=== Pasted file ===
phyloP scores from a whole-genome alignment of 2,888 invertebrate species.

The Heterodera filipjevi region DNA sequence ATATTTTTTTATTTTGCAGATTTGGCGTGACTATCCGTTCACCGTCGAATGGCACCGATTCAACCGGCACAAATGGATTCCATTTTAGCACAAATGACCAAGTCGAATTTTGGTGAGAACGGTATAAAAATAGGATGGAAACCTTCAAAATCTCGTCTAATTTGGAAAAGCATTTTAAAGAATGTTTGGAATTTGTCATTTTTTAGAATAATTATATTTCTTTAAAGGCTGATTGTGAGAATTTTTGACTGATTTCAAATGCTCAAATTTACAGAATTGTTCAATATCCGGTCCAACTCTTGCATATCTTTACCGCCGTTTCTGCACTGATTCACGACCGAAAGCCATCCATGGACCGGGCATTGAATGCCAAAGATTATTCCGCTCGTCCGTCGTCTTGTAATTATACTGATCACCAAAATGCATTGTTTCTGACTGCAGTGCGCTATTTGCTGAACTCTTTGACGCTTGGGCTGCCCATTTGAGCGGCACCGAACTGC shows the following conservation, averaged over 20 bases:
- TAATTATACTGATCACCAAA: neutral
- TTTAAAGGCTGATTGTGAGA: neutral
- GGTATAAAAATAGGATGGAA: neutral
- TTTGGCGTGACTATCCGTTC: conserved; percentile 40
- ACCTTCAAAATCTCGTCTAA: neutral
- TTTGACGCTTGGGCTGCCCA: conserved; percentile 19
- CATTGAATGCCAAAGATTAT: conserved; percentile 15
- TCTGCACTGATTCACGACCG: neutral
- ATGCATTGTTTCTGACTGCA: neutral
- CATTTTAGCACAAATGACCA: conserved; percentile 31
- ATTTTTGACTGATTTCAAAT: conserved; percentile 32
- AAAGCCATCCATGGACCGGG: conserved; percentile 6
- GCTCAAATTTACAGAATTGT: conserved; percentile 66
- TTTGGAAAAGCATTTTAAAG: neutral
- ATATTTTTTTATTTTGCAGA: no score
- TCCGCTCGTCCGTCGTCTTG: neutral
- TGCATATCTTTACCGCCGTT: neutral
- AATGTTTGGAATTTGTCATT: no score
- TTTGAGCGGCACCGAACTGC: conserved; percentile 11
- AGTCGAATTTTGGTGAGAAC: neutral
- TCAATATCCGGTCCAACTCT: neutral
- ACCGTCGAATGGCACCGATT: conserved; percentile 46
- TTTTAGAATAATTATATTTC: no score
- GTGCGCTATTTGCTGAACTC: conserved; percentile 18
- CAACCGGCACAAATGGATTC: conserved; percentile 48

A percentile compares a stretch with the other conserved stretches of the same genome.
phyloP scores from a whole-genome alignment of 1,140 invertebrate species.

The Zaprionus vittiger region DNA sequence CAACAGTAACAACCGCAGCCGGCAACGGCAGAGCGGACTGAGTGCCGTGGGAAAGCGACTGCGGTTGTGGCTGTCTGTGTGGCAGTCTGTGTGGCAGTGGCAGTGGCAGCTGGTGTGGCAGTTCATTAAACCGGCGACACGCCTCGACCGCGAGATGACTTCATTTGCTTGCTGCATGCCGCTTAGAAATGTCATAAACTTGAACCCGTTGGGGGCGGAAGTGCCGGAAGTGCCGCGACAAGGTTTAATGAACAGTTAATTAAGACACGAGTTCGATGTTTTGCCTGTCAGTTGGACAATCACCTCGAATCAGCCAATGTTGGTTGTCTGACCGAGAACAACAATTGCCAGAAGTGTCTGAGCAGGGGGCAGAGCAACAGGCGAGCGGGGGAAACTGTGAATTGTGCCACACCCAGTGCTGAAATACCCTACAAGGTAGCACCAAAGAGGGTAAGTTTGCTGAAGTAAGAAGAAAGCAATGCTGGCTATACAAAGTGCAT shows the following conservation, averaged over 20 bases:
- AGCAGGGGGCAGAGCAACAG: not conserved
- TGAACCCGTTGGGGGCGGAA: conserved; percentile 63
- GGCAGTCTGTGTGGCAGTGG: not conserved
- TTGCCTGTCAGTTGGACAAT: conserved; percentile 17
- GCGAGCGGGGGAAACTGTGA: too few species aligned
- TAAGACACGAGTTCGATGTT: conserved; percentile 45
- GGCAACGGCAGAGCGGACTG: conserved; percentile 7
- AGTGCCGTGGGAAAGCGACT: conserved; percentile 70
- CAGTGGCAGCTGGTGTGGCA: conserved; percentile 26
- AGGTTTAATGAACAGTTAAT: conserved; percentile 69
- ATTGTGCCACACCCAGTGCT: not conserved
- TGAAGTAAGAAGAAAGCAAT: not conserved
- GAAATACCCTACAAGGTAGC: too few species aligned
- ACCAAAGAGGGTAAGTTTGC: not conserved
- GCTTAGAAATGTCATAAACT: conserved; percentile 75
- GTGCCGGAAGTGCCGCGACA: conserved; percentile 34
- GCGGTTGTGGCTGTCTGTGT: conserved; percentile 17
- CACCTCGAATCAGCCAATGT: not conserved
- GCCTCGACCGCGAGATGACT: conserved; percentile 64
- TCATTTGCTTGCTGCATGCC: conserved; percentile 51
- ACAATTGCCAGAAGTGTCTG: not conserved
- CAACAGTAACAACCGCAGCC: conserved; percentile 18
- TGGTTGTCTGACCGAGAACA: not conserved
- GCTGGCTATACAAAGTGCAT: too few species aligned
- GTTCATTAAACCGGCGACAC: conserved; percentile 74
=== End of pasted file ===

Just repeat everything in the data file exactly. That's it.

phyloP scores from a whole-genome alignment of 2,888 invertebrate species.

The Heterodera filipjevi region DNA sequence ATATTTTTTTATTTTGCAGATTTGGCGTGACTATCCGTTCACCGTCGAATGGCACCGATTCAACCGGCACAAATGGATTCCATTTTAGCACAAATGACCAAGTCGAATTTTGGTGAGAACGGTATAAAAATAGGATGGAAACCTTCAAAATCTCGTCTAATTTGGAAAAGCATTTTAAAGAATGTTTGGAATTTGTCATTTTTTAGAATAATTATATTTCTTTAAAGGCTGATTGTGAGAATTTTTGACTGATTTCAAATGCTCAAATTTACAGAATTGTTCAATATCCGGTCCAACTCTTGCATATCTTTACCGCCGTTTCTGCACTGATTCACGACCGAAAGCCATCCATGGACCGGGCATTGAATGCCAAAGATTATTCCGCTCGTCCGTCGTCTTGTAATTATACTGATCACCAAAATGCATTGTTTCTGACTGCAGTGCGCTATTTGCTGAACTCTTTGACGCTTGGGCTGCCCATTTGAGCGGCACCGAACTGC shows the following conservation, averaged over 20 bases:
- TAATTATACTGATCACCAAA: neutral
- TTTAAAGGCTGATTGTGAGA: neutral
- GGTATAAAAATAGGATGGAA: neutral
- TTTGGCGTGACTATCCGTTC: conserved; percentile 40
- ACCTTCAAAATCTCGTCTAA: neutral
- TTTGACGCTTGGGCTGCCCA: conserved; percentile 19
- CATTGAATGCCAAAGATTAT: conserved; percentile 15
- TCTGCACTGATTCACGACCG: neutral
- ATGCATTGTTTCTGACTGCA: neutral
- CATTTTAGCACAAATGACCA: conserved; percentile 31
- ATTTTTGACTGATTTCAAAT: conserved; percentile 32
- AAAGCCATCCATGGACCGGG: conserved; percentile 6
- GCTCAAATTTACAGAATTGT: conserved; percentile 66
- TTTGGAAAAGCATTTTAAAG: neutral
- ATATTTTTTTATTTTGCAGA: no score
- TCCGCTCGTCCGTCGTCTTG: neutral
- TGCATATCTTTACCGCCGTT: neutral
- AATGTTTGGAATTTGTCATT: no score
- TTTGAGCGGCACCGAACTGC: conserved; percentile 11
- AGTCGAATTTTGGTGAGAAC: neutral
- TCAATATCCGGTCCAACTCT: neutral
- ACCGTCGAATGGCACCGATT: conserved; percentile 46
- TTTTAGAATAATTATATTTC: no score
- GTGCGCTATTTGCTGAACTC: conserved; percentile 18
- CAACCGGCACAAATGGATTC: conserved; percentile 48

A percentile compares a stretch with the other conserved stretches of the same genome.
phyloP scores from a whole-genome alignment of 1,140 invertebrate species.

The Zaprionus vittiger region DNA sequence CAACAGTAACAACCGCAGCCGGCAACGGCAGAGCGGACTGAGTGCCGTGGGAAAGCGACTGCGGTTGTGGCTGTCTGTGTGGCAGTCTGTGTGGCAGTGGCAGTGGCAGCTGGTGTGGCAGTTCATTAAACCGGCGACACGCCTCGACCGCGAGATGACTTCATTTGCTTGCTGCATGCCGCTTAGAAATGTCATAAACTTGAACCCGTTGGGGGCGGAAGTGCCGGAAGTGCCGCGACAAGGTTTAATGAACAGTTAATTAAGACACGAGTTCGATGTTTTGCCTGTCAGTTGGACAATCACCTCGAATCAGCCAATGTTGGTTGTCTGACCGAGAACAACAATTGCCAGAAGTGTCTGAGCAGGGGGCAGAGCAACAGGCGAGCGGGGGAAACTGTGAATTGTGCCACACCCAGTGCTGAAATACCCTACAAGGTAGCACCAAAGAGGGTAAGTTTGCTGAAGTAAGAAGAAAGCAATGCTGGCTATACAAAGTGCAT shows the following conservation, averaged over 20 bases:
- AGCAGGGGGCAGAGCAACAG: not conserved
- TGAACCCGTTGGGGGCGGAA: conserved; percentile 63
- GGCAGTCTGTGTGGCAGTGG: not conserved
- TTGCCTGTCAGTTGGACAAT: conserved; percentile 17
- GCGAGCGGGGGAAACTGTGA: too few species aligned
- TAAGACACGAGTTCGATGTT: conserved; percentile 45
- GGCAACGGCAGAGCGGACTG: conserved; percentile 7
- AGTGCCGTGGGAAAGCGACT: conserved; percentile 70
- CAGTGGCAGCTGGTGTGGCA: conserved; percentile 26
- AGGTTTAATGAACAGTTAAT: conserved; percentile 69
- ATTGTGCCACACCCAGTGCT: not conserved
- TGAAGTAAGAAGAAAGCAAT: not conserved
- GAAATACCCTACAAGGTAGC: too few species aligned
- ACCAAAGAGGGTAAGTTTGC: not conserved
- GCTTAGAAATGTCATAAACT: conserved; percentile 75
- GTGCCGGAAGTGCCGCGACA: conserved; percentile 34
- GCGGTTGTGGCTGTCTGTGT: conserved; percentile 17
- CACCTCGAATCAGCCAATGT: not conserved
- GCCTCGACCGCGAGATGACT: conserved; percentile 64
- TCATTTGCTTGCTGCATGCC: conserved; percentile 51
- ACAATTGCCAGAAGTGTCTG: not conserved
- CAACAGTAACAACCGCAGCC: conserved; percentile 18
- TGGTTGTCTGACCGAGAACA: not conserved
- GCTGGCTATACAAAGTGCAT: too few species aligned
- GTTCATTAAACCGGCGACAC: conserved; percentile 74